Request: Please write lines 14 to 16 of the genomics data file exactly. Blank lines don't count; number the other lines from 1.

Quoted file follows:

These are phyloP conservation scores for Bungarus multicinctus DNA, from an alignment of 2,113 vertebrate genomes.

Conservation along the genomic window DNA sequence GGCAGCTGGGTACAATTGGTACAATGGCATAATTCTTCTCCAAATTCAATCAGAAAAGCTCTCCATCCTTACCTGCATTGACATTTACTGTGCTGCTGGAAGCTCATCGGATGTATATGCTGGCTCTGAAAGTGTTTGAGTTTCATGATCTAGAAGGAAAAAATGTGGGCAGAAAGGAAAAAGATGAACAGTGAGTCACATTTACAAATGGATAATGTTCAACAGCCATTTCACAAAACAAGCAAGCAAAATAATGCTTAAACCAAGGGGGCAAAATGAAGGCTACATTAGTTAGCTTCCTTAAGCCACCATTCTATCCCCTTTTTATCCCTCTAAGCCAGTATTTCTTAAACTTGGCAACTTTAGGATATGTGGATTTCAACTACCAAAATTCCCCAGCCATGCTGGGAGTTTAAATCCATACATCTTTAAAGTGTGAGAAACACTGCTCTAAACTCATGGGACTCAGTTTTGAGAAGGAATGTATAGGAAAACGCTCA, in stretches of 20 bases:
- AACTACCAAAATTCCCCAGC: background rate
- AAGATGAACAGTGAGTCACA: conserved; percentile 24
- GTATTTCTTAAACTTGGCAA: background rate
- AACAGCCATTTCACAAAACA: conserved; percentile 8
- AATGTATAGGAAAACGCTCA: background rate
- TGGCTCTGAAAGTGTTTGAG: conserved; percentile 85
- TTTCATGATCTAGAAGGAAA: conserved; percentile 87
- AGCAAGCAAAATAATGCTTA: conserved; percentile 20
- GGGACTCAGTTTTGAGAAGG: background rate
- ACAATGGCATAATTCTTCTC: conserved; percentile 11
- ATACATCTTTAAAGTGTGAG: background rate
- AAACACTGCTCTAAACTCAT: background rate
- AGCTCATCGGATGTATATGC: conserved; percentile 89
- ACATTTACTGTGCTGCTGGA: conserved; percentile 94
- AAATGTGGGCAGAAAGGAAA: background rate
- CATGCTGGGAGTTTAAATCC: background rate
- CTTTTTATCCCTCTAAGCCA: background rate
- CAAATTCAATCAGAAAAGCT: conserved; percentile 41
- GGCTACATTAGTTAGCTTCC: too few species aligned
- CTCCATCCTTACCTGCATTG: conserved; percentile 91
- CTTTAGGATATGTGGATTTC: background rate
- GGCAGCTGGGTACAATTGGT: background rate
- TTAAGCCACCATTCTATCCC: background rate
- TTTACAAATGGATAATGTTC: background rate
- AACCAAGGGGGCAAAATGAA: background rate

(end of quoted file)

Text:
- AAACACTGCTCTAAACTCAT: background rate
- AGCTCATCGGATGTATATGC: conserved; percentile 89
- ACATTTACTGTGCTGCTGGA: conserved; percentile 94